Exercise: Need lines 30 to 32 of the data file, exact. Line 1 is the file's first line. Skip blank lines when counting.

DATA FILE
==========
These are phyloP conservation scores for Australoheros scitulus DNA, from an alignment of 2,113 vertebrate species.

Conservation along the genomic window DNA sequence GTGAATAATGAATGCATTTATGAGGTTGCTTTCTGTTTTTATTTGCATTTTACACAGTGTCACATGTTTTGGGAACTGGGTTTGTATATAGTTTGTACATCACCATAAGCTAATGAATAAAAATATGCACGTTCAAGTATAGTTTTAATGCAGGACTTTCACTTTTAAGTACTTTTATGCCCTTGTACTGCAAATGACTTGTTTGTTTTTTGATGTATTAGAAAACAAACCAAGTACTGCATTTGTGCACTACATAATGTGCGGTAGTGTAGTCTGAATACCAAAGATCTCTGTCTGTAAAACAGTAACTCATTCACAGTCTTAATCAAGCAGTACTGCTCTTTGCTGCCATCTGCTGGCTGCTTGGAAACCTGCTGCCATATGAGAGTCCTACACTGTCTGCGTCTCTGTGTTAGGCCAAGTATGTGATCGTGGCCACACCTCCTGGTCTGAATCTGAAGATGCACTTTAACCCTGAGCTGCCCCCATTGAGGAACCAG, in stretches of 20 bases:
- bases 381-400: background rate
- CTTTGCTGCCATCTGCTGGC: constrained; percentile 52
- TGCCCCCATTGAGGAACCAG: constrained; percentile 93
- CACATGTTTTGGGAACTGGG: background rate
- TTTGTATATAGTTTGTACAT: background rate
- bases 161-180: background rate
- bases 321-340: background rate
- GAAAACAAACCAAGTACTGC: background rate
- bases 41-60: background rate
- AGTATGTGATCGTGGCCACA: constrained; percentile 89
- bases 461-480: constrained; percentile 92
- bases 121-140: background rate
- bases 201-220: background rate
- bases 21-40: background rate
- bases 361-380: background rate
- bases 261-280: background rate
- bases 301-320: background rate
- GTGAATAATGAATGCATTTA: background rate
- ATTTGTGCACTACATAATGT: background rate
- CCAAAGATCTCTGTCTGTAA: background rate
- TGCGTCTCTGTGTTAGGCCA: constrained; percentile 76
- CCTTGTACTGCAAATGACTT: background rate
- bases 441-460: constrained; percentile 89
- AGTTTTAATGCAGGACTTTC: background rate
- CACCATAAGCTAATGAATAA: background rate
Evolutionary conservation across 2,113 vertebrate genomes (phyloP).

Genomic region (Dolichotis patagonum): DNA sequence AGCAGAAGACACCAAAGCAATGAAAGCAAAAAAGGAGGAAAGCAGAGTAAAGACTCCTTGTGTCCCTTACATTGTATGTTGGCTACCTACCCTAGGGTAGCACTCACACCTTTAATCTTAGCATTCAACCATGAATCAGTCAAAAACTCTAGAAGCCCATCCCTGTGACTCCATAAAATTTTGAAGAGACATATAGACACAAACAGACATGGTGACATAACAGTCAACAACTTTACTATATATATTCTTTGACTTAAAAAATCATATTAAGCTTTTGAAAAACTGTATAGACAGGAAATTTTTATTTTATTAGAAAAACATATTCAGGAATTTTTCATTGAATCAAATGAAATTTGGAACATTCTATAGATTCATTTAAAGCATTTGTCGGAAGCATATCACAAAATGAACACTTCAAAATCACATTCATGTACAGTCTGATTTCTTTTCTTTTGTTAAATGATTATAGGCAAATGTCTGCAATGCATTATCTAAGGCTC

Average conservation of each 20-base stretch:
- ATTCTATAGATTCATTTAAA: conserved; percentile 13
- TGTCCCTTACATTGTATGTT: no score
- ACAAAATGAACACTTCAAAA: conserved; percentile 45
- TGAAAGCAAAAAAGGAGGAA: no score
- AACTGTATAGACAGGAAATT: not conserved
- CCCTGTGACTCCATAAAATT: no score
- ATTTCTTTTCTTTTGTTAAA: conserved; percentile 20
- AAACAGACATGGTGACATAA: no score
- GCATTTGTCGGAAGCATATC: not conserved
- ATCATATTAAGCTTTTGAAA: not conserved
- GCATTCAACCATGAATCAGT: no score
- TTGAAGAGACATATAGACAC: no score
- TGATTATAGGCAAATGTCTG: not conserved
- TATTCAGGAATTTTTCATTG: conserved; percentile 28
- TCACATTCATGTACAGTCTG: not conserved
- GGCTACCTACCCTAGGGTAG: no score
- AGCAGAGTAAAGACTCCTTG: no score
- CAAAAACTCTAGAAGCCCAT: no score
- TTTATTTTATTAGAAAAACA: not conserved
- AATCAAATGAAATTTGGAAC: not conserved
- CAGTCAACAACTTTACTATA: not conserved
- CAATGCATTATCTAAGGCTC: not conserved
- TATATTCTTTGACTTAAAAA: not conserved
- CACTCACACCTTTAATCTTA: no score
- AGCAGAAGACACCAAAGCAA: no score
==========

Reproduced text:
Average conservation of each 20-base stretch:
- ATTCTATAGATTCATTTAAA: conserved; percentile 13
- TGTCCCTTACATTGTATGTT: no score